Here's a talk back from JSConf 2018 that got me intrigued - 10 Things I Regret About Node.js - Ryan Dahl - JSConf EU where Ryan Dahl is discussing his reasons of abandoning the whole Node.js project. And truth be told, this was the first time I came to know that - the stack that I have chosen to adopt professionally was already a foundling long before I knew about it.
Ryan Dahl (creator of the original Node.js runtime) lost his faith in the Node project upon realization that the things aren't what he initially thought them to be when he laid it's foundation in '09. Here he's discussing some of those thoughts and regrets. things that could have been done better, but now it's far too late and community is already thriving on one man's mistakes.
After breaking off his strings from Node, Ryan started working on a new runtime all the while building upon his learnings from the poor design decisions in Node and taking care of all past shortcomings. And it's in this very video that he reveals a prototype for that - Deno. Now Deno was initially released back in 2018, but the first stable release came out just few days ago (May 13) and it's already turning heads in the community. Unlike Node which is in C++, it was initially written in Go, but soon replaced with Rust due to concerns over double runtime and garbage-collection pressure.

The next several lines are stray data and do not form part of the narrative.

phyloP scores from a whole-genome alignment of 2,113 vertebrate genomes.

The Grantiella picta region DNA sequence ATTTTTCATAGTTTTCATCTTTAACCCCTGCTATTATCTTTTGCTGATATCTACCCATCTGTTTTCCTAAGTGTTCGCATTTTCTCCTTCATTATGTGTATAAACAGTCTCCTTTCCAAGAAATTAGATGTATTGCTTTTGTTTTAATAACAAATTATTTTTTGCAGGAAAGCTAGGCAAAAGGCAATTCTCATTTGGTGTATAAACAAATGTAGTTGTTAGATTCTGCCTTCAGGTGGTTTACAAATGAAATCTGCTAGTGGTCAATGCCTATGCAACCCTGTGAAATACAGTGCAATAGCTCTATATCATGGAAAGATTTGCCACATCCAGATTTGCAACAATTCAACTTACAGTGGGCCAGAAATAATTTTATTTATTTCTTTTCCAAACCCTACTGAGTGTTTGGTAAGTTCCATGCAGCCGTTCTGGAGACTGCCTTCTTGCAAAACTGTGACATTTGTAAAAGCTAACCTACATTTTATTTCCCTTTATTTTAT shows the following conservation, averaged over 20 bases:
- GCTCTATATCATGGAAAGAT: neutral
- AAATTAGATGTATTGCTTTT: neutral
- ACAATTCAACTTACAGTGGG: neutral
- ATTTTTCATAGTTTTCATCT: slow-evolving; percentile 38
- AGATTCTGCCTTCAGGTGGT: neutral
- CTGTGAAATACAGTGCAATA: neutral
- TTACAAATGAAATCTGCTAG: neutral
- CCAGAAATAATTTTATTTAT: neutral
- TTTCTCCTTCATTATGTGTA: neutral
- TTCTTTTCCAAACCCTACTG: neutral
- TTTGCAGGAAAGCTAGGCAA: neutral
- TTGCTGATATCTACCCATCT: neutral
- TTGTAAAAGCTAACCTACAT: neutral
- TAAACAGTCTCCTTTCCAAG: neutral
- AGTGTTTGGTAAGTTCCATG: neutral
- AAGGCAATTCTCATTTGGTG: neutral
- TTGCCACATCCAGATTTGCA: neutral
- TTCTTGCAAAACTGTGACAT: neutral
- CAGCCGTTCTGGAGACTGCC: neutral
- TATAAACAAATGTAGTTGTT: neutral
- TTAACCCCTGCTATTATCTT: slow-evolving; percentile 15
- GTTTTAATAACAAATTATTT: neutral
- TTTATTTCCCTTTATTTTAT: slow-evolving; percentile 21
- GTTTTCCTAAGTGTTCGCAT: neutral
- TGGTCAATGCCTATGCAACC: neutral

- Uses ES Module as the default module system, instead of CommonJS
- Uses URLs for loading local or remote dependencies, similar to browsers
- Includes a built-in package manager for resource fetching, thus no need for NPM
- Supports TypeScript out of the box, using a snapshotted TypeScript compiler with caching mechanisms
- Aims better compatibility with browsers with a wide range of Web API
- Allows control to file system and network access in order to run sand-boxed code
- Redesigns API to utilize Promises, ES6 and TypeScript features
- Minimizes core API size, while providing a large standard library with no external dependencies
- Using message passing channels for invoking privileged system APIs and using bindings
While it's still early to say anything about Deno's efficacy in production and practicality in real-life applications, but we have an emerging player staring from the horizon ready to take on the future, and a foundling that appears to stand on a losing ground, but will not go down easy.